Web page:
Of the 32 senators who voted against it, 23 were Republicans and nine were Democrats. Most of the votes against the bill appeared to be ideological or in reaction to the cut in the food stamp program, even though it was much lower than what the Republican-controlled House had proposed.
“Well, it’s done,” Stabenow said.
She said all the “harmful” House proposals to cut food stamps had been eliminated and only provisions to improve program integrity remained. She also noted that the bill makes a major new commitment to agricultural research.
Senate Agriculture Committee ranking member Thad Cochran, R-Miss., said the bill “puts our farmers in a position to compete in a worldwide market.”
Sen. Patrick Leahy, D-Vt., a former Senate Agriculture Committee chairman, said, “I have been here for seven of these five-year farm bills, I have never been here for such a roller coaster. Thank goodness Debbie Stabenow was in charge.”
Sen. Amy Klobuchar, D-Minn., pointed out “There is a saying that good things come to those who wait.”
She noted that Minnesota has both farm country and cities and that she sees the interaction between the two. Klobuchar praised the conservation provisions, particularly a “sod-saver” measure aimed at discouraging the plowing up of land and one that is important to hunting and fishing.
Klobuchar added that the completion of the budget and farm bills give her hope that Congress may act on immigration reform.
Both North Dakota senators appeared at the news conference.
Sen. John Hoeven, R-N.D., said every issue in the bill, including country-of-origin labeling and the commodity title, “was a big-time challenge,” but noted that the bipartisan votes in the House and Senate signaled that the bill is a “good compromise.”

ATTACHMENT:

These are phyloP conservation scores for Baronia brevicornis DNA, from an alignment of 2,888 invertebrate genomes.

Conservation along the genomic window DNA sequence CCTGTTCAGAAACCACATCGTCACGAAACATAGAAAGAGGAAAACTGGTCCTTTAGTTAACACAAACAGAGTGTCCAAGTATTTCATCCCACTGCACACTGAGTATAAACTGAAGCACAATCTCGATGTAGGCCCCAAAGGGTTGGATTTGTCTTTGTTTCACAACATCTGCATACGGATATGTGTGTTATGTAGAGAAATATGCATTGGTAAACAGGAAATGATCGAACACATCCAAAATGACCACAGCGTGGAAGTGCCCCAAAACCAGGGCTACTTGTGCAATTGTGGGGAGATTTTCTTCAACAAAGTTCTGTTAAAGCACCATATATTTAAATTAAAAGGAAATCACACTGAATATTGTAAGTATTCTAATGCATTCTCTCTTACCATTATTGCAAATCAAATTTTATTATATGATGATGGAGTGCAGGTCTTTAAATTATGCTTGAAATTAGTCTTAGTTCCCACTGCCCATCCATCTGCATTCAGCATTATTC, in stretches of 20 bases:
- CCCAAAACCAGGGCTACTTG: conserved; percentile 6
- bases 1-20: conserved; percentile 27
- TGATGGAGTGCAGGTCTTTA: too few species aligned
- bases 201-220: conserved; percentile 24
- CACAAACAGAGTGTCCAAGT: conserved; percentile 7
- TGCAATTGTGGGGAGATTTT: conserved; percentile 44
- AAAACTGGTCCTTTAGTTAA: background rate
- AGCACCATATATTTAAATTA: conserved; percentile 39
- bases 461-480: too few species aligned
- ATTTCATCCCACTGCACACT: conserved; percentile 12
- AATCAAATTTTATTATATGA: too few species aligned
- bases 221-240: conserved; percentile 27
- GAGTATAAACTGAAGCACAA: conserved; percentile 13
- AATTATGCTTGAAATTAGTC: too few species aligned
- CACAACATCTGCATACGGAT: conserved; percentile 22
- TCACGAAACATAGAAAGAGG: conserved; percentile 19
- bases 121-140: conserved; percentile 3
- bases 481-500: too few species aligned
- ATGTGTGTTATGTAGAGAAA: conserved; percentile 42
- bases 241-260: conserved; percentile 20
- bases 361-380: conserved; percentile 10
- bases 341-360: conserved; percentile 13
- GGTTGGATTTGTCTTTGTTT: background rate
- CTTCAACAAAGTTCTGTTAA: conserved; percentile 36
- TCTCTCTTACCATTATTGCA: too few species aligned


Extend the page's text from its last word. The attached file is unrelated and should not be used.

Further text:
“I was hoping we were going to be here last year, but I’m awfully glad we are here this year,” Hoeven said. “Another extension would have put farmers and ranchers in a very difficult situation.”
Sen. Heidi Heitkamp, D-N.D., also credited the bill’s completion to Stabenow’s “tenacity” and said she hopes passage means “we are seeing the unraveling of the gridlock that has locked down this body” and that it can be a symbol for the future.
Agriculture Secretary Tom Vilsack was among the first to issue a statement after the bill passed the Senate.
“Today’s action will allow the proud men and women who feed millions around the world to invest confidently in the future,” Vilsack said. “Our communities will have additional support to attract new economic opportunity and create jobs.
“During difficult times, children, working families, seniors and people with disabilities will have access to nutritious food,” he said. “The potential of new products, treatments and discoveries will be strengthened through new agricultural research. Renewed conservation efforts will protect our fields, forests and waters creating new tourism options. This legislation is important to the entire nation.
“Building on the historic economic gains in rural America over the past five years, this bill will accomplish those goals while achieving meaningful reform and billions of dollars in savings for the taxpayer,” Vilsack said.
“While no legislation is perfect, this bill is a strong investment in American agriculture and supports the continued global leadership of our farmers and ranchers.”